It depends, and there is no magic formula answer. An increase in assessed value does not necessarily equate to an increase in property taxes. Consequently, your taxes can increase without an increase in assessed valuation.
Taxes are determined by multiplying your assessed valuation times the tax rate. A variance in either factor can change your tax amount. In order for taxes to decrease there must be either a decrease in assessed valuation or a decrease in the tax rate (which can occur due to a tax rate rollback, the statutory protection provided to limit the increase taxing entities can receive from reassessment). Likewise, an increase in either assessed valuation or tax rate can cause an increase in taxes.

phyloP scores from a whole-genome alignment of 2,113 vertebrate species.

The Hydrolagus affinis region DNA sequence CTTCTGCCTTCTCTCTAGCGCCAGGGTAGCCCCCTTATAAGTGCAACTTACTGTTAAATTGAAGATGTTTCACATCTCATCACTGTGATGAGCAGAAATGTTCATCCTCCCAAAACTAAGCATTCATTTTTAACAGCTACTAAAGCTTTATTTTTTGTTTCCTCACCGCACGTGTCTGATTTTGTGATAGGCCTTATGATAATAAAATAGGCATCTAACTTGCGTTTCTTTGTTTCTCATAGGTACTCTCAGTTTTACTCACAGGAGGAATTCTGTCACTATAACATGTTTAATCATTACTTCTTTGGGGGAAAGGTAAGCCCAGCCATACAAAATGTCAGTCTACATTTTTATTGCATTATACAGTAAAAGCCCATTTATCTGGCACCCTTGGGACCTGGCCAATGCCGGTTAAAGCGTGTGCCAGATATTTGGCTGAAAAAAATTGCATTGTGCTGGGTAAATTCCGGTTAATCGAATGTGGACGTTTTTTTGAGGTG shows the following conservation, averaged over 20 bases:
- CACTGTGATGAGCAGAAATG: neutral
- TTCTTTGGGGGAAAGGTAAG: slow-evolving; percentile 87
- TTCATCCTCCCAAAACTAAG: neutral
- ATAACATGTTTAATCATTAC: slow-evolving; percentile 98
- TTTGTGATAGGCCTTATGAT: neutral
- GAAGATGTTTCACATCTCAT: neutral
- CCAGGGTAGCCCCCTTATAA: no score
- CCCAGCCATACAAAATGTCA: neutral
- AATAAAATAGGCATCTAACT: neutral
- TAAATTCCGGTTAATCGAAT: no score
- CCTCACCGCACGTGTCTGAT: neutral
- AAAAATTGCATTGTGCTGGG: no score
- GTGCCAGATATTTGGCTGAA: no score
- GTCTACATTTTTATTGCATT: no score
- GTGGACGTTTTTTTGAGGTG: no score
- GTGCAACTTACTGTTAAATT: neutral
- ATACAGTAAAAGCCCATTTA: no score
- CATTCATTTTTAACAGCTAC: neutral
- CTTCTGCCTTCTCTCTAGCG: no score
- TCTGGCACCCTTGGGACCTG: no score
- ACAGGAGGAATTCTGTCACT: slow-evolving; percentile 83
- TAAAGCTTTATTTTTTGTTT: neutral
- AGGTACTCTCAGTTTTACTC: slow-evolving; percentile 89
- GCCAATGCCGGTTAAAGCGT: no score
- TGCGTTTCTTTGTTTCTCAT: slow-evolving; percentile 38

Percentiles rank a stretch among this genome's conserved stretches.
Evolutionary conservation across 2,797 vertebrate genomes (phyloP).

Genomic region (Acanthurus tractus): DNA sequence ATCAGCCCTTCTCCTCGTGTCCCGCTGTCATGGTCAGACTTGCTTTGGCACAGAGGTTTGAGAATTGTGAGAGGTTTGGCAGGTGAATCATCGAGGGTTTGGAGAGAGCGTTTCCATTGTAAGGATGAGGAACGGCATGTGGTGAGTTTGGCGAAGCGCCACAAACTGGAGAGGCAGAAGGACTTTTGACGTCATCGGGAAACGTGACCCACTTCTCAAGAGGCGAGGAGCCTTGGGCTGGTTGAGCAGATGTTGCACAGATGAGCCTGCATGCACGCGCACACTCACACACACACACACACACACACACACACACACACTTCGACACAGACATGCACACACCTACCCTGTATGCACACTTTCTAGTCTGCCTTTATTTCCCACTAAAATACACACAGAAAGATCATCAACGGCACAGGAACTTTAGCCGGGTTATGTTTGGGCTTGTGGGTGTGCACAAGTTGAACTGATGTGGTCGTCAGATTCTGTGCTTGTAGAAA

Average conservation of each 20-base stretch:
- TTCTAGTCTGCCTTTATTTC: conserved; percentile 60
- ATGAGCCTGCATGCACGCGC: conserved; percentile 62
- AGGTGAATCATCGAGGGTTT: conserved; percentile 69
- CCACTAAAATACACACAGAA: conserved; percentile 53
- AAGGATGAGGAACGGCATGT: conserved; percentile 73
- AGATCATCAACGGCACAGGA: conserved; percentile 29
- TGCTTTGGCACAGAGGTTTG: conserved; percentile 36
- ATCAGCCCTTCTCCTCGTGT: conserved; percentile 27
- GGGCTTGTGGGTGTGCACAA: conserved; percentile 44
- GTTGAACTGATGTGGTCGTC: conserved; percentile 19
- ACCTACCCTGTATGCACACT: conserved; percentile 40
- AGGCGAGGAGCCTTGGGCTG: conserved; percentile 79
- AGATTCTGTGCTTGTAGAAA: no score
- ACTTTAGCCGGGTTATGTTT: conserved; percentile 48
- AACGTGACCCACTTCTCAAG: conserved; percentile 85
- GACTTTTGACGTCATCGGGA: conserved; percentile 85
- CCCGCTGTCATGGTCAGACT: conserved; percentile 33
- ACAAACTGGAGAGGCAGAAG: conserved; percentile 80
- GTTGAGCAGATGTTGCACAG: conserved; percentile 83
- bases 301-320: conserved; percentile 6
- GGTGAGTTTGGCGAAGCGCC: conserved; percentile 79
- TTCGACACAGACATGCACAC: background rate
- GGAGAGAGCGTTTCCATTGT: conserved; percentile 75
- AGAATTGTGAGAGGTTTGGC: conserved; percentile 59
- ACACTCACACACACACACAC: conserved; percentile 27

The tax system, created by the legislature, is set up to keep the valuation and taxing functions separate. To provide for fair and accurate assessments, periodic updates (reassessment) are required, ensuring fairness and equity in property values. After the values are completed, the political subdivisions set the tax rates, determining the amount of taxes you will pay. The assessor only deals with assessed valuation; the assessor has no control over tax rates.